Schattenburg Castle (Schloss Schattenburg)




Location: Burggasse 1, Feldkirch  Map

Constructed: 1190 by Count of Montfort

Open: May- Oct: 9- 12am, 1:30- 6pm

Jan- Apr: 1-4pm

Entrance Fee: € 6, children €4.50

Tel. +43(5522)71982




Description of Schattenburg Castle

Schattenburg Castle is a medieval fortress perched on a side of a mountain overlooking a town of Feldkirch below. Schattenburg Castle was constructed in 1190 by Count Hugo I Montfort who also found a town of Feldkirch below. Count used it an official seat of his family as well as to control strategic and quiet lucrative trading routes to the South and to the East of the castle. During Medieval Period Schattenburg Castle was unsuccessfully besieged twice. Small garrison managed to beat back all armies including the one sent by Emperor Ludwig the Bavarian in 1345. Only with the break out of Appenzell War (1401- 29) new military technologies finally broke through the defenses of Schattenburg Castle. Count Friedrich von Toggenburg brought heavy trebuchets that howled huge boulders against thick walls, finally breaking them down. After 18 weeks of constant bombardment Heinrich Walter of Ramschwag along with a garrison of 38 men had to capitulate on 29 January 1406. Subsequently Schattenburg Castle was burned down.
Schattenburg Castle was left untouched and without any major renovations since the early 16th century. Today Schattenburg Castle houses a and a museum devoted to its history with a collection of medieval weaponry, religious art and costumes from the time period.



The castle was built around 1200 by Count Hugo (III of Tübingen, I of Montfort, † 1228), the founder of the town of Feldkirch. In the 14th century, the castle increasingly became the center of the lordship from the county of (Montfort-) Feldkirch and thus the successor castle to Alt-Montfort. It was the ancestral seat of the Counts of Montfort until 1390. After two sieges, the castle remained unconquered until the Appenzell War. One of the unsuccessful sieges was undertaken by Emperor Ludwig the Bavarian in 1345.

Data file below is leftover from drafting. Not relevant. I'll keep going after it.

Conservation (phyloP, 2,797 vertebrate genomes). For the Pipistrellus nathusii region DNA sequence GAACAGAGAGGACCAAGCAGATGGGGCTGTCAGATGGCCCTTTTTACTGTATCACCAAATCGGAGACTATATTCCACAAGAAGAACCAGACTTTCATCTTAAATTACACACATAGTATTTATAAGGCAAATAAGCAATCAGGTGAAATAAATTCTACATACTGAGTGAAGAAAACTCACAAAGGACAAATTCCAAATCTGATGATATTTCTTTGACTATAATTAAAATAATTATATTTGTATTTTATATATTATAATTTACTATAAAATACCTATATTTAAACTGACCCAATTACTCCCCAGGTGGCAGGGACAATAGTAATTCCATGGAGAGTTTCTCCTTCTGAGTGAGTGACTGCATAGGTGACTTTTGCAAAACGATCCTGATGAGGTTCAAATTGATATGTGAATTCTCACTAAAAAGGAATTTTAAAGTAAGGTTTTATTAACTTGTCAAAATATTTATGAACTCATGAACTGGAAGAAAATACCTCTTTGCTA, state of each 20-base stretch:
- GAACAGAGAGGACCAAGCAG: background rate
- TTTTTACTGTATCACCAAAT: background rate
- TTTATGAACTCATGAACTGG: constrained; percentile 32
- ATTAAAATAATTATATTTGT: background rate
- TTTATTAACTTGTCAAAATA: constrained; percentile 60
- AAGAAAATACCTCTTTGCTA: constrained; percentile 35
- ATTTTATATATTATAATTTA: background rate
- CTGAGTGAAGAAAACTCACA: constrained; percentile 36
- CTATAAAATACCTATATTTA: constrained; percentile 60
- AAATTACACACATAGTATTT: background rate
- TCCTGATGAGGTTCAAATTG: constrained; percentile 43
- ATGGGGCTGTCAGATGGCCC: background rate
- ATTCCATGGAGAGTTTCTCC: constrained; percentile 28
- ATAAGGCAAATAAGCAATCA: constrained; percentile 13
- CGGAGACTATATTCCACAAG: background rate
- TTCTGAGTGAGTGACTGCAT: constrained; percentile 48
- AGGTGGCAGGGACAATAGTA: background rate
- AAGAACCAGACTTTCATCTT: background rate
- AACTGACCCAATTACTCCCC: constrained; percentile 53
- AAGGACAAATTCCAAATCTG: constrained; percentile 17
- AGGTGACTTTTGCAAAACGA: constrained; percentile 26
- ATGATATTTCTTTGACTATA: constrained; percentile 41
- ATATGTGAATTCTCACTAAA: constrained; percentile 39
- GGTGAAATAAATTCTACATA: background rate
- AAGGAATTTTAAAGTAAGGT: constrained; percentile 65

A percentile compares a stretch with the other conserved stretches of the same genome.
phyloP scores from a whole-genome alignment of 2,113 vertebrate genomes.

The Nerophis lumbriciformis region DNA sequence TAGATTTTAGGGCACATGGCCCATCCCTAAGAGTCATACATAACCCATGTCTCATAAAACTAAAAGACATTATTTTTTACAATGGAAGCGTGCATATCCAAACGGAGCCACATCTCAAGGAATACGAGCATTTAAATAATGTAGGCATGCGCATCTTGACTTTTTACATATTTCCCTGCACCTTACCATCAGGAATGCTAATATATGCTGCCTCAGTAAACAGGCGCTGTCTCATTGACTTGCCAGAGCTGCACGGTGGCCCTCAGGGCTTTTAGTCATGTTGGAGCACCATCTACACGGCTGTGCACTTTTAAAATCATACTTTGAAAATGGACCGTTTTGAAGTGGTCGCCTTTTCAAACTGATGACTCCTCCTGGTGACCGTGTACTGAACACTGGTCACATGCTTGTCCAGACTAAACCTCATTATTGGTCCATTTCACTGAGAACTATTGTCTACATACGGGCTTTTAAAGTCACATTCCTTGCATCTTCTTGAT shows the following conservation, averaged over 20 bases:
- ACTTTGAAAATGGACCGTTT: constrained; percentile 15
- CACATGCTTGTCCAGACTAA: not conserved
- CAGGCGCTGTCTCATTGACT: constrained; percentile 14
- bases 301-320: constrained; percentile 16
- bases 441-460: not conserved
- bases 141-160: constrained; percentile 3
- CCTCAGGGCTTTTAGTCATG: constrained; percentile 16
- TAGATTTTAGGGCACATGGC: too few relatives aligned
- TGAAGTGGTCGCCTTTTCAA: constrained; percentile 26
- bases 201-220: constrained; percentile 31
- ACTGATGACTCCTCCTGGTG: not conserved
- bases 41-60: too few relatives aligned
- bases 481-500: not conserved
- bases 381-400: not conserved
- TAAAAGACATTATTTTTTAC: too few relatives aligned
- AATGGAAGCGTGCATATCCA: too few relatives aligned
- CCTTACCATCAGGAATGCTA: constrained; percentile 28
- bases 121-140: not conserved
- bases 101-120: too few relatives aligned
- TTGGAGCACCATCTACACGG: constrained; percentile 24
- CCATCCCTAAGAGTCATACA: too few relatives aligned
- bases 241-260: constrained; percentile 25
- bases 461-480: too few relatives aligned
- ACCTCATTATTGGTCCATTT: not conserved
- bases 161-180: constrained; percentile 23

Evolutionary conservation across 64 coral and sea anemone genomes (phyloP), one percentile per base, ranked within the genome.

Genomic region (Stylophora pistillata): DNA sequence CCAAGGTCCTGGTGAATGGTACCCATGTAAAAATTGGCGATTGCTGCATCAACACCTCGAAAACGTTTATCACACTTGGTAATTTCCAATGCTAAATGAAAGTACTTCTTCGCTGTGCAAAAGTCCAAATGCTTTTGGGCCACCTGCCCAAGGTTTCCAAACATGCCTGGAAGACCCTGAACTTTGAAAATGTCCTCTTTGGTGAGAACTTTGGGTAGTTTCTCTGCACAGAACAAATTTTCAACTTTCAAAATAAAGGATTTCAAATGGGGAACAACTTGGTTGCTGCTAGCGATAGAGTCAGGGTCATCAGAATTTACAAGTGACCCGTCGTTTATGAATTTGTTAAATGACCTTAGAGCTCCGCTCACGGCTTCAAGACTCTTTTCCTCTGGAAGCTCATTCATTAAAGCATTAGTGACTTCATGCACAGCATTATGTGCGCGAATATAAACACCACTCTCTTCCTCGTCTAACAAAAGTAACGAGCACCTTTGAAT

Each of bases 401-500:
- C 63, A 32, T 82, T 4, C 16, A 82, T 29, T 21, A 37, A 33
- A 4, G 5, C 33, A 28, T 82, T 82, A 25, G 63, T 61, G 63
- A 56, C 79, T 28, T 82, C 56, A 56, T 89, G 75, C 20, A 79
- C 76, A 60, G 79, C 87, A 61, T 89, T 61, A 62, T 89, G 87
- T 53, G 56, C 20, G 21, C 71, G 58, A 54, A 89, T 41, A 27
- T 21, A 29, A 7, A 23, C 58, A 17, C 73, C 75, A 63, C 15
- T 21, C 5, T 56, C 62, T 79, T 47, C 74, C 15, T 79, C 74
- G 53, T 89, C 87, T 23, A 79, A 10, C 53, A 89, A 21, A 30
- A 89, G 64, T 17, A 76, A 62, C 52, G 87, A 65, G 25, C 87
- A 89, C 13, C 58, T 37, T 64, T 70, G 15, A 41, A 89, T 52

In 1375 Burgrave Rudolf IV of Montfort sold the Feldkirch dominion, which was administered from the Schattenburg, to Duke Leopold III. from the House of Habsburg. After the death of Rudolf IV of Montfort, the Habsburgs used bailiffs as administrators of the county.

Under Vogt Count Friedrich VII von Toggenburg, the allied Swiss and Feldkirchers besieged the castle in the Appenzell War after the Battle of Stoss in the autumn of 1405. They managed to set up heavy catapults (Bliden) on the Stadtschrofen above the complex. After 18 weeks of siege and constant shelling, Heinrich Walter von Ramschwag, who was defending the Schattenburg with 38 men, had to capitulate on January 29, 1406. The castle was then burned down. The reconstruction took place two years later. However, during the military conflicts between King Sigismund and Duke Friedrich of Austria, the castle was partially destroyed again in 1415 and 1417.

In 1417, Count Friedrich VII of Toggenburg received the Schattenburg as a pledge from King Sigismund. Frederick VII of Toggenburg had extensive expansions carried out on the castle for his feudal court. Under his administration, the three wings were built, which characterize the structural shape of the castle to this day.